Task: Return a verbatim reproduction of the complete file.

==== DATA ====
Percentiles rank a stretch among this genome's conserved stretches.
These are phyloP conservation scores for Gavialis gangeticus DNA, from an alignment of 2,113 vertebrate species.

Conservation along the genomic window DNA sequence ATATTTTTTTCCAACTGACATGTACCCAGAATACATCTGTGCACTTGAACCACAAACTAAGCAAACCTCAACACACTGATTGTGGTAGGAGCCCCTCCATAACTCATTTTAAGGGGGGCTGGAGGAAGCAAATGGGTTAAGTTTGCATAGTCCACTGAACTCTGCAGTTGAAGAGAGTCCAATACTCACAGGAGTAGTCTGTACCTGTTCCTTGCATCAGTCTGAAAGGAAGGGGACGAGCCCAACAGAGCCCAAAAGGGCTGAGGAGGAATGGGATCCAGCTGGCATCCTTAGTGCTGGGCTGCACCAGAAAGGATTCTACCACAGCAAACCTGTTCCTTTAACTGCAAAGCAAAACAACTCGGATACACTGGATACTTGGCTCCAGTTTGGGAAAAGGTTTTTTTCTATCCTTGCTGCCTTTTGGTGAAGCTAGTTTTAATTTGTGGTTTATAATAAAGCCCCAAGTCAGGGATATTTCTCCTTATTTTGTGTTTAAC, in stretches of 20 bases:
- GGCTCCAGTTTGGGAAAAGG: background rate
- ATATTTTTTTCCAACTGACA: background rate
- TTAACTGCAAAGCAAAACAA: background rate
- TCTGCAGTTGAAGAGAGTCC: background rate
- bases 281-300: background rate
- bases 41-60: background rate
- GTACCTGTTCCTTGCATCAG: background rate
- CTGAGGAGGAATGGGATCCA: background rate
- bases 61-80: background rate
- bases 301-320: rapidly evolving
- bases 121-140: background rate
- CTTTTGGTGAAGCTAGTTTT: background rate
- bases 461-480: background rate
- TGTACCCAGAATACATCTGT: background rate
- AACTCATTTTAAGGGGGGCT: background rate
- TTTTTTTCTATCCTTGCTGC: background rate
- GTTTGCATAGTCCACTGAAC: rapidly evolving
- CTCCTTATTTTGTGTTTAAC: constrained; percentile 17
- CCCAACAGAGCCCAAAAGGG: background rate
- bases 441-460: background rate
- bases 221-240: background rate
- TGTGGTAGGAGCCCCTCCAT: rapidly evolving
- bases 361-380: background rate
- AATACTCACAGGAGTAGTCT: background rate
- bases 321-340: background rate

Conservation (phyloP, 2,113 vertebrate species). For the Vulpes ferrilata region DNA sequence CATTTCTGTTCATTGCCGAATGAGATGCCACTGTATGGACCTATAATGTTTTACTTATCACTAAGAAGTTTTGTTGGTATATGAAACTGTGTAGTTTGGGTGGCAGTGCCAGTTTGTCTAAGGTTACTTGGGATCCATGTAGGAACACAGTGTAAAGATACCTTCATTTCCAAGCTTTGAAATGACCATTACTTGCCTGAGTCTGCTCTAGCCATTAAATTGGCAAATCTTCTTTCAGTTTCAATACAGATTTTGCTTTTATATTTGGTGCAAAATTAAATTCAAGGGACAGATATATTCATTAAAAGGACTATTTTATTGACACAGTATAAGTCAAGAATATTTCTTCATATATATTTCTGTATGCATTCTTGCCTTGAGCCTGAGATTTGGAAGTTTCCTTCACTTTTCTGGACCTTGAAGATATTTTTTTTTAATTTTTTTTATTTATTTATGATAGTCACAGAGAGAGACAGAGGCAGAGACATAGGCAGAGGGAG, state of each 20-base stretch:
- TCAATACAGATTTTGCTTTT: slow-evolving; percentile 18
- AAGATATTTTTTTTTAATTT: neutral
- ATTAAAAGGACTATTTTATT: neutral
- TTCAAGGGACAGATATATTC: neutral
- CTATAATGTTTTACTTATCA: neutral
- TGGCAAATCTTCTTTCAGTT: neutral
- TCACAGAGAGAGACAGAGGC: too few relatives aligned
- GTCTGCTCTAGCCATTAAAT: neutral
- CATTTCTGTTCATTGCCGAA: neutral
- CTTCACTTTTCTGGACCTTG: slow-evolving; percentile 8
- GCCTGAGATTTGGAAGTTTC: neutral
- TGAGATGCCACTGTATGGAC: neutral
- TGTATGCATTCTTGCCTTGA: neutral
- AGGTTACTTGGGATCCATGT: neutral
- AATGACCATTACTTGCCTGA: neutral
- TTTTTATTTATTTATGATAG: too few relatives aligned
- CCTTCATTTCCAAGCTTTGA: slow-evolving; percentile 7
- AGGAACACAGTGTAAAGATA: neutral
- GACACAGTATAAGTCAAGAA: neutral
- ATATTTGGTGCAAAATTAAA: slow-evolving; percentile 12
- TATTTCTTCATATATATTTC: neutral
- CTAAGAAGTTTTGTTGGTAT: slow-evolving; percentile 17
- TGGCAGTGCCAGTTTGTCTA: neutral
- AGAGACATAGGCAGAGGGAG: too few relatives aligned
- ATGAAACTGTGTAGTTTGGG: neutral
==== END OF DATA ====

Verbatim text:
Percentiles rank a stretch among this genome's conserved stretches.
These are phyloP conservation scores for Gavialis gangeticus DNA, from an alignment of 2,113 vertebrate species.

Conservation along the genomic window DNA sequence ATATTTTTTTCCAACTGACATGTACCCAGAATACATCTGTGCACTTGAACCACAAACTAAGCAAACCTCAACACACTGATTGTGGTAGGAGCCCCTCCATAACTCATTTTAAGGGGGGCTGGAGGAAGCAAATGGGTTAAGTTTGCATAGTCCACTGAACTCTGCAGTTGAAGAGAGTCCAATACTCACAGGAGTAGTCTGTACCTGTTCCTTGCATCAGTCTGAAAGGAAGGGGACGAGCCCAACAGAGCCCAAAAGGGCTGAGGAGGAATGGGATCCAGCTGGCATCCTTAGTGCTGGGCTGCACCAGAAAGGATTCTACCACAGCAAACCTGTTCCTTTAACTGCAAAGCAAAACAACTCGGATACACTGGATACTTGGCTCCAGTTTGGGAAAAGGTTTTTTTCTATCCTTGCTGCCTTTTGGTGAAGCTAGTTTTAATTTGTGGTTTATAATAAAGCCCCAAGTCAGGGATATTTCTCCTTATTTTGTGTTTAAC, in stretches of 20 bases:
- GGCTCCAGTTTGGGAAAAGG: background rate
- ATATTTTTTTCCAACTGACA: background rate
- TTAACTGCAAAGCAAAACAA: background rate
- TCTGCAGTTGAAGAGAGTCC: background rate
- bases 281-300: background rate
- bases 41-60: background rate
- GTACCTGTTCCTTGCATCAG: background rate
- CTGAGGAGGAATGGGATCCA: background rate
- bases 61-80: background rate
- bases 301-320: rapidly evolving
- bases 121-140: background rate
- CTTTTGGTGAAGCTAGTTTT: background rate
- bases 461-480: background rate
- TGTACCCAGAATACATCTGT: background rate
- AACTCATTTTAAGGGGGGCT: background rate
- TTTTTTTCTATCCTTGCTGC: background rate
- GTTTGCATAGTCCACTGAAC: rapidly evolving
- CTCCTTATTTTGTGTTTAAC: constrained; percentile 17
- CCCAACAGAGCCCAAAAGGG: background rate
- bases 441-460: background rate
- bases 221-240: background rate
- TGTGGTAGGAGCCCCTCCAT: rapidly evolving
- bases 361-380: background rate
- AATACTCACAGGAGTAGTCT: background rate
- bases 321-340: background rate

Conservation (phyloP, 2,113 vertebrate species). For the Vulpes ferrilata region DNA sequence CATTTCTGTTCATTGCCGAATGAGATGCCACTGTATGGACCTATAATGTTTTACTTATCACTAAGAAGTTTTGTTGGTATATGAAACTGTGTAGTTTGGGTGGCAGTGCCAGTTTGTCTAAGGTTACTTGGGATCCATGTAGGAACACAGTGTAAAGATACCTTCATTTCCAAGCTTTGAAATGACCATTACTTGCCTGAGTCTGCTCTAGCCATTAAATTGGCAAATCTTCTTTCAGTTTCAATACAGATTTTGCTTTTATATTTGGTGCAAAATTAAATTCAAGGGACAGATATATTCATTAAAAGGACTATTTTATTGACACAGTATAAGTCAAGAATATTTCTTCATATATATTTCTGTATGCATTCTTGCCTTGAGCCTGAGATTTGGAAGTTTCCTTCACTTTTCTGGACCTTGAAGATATTTTTTTTTAATTTTTTTTATTTATTTATGATAGTCACAGAGAGAGACAGAGGCAGAGACATAGGCAGAGGGAG, state of each 20-base stretch:
- TCAATACAGATTTTGCTTTT: slow-evolving; percentile 18
- AAGATATTTTTTTTTAATTT: neutral
- ATTAAAAGGACTATTTTATT: neutral
- TTCAAGGGACAGATATATTC: neutral
- CTATAATGTTTTACTTATCA: neutral
- TGGCAAATCTTCTTTCAGTT: neutral
- TCACAGAGAGAGACAGAGGC: too few relatives aligned
- GTCTGCTCTAGCCATTAAAT: neutral
- CATTTCTGTTCATTGCCGAA: neutral
- CTTCACTTTTCTGGACCTTG: slow-evolving; percentile 8
- GCCTGAGATTTGGAAGTTTC: neutral
- TGAGATGCCACTGTATGGAC: neutral
- TGTATGCATTCTTGCCTTGA: neutral
- AGGTTACTTGGGATCCATGT: neutral
- AATGACCATTACTTGCCTGA: neutral
- TTTTTATTTATTTATGATAG: too few relatives aligned
- CCTTCATTTCCAAGCTTTGA: slow-evolving; percentile 7
- AGGAACACAGTGTAAAGATA: neutral
- GACACAGTATAAGTCAAGAA: neutral
- ATATTTGGTGCAAAATTAAA: slow-evolving; percentile 12
- TATTTCTTCATATATATTTC: neutral
- CTAAGAAGTTTTGTTGGTAT: slow-evolving; percentile 17
- TGGCAGTGCCAGTTTGTCTA: neutral
- AGAGACATAGGCAGAGGGAG: too few relatives aligned
- ATGAAACTGTGTAGTTTGGG: neutral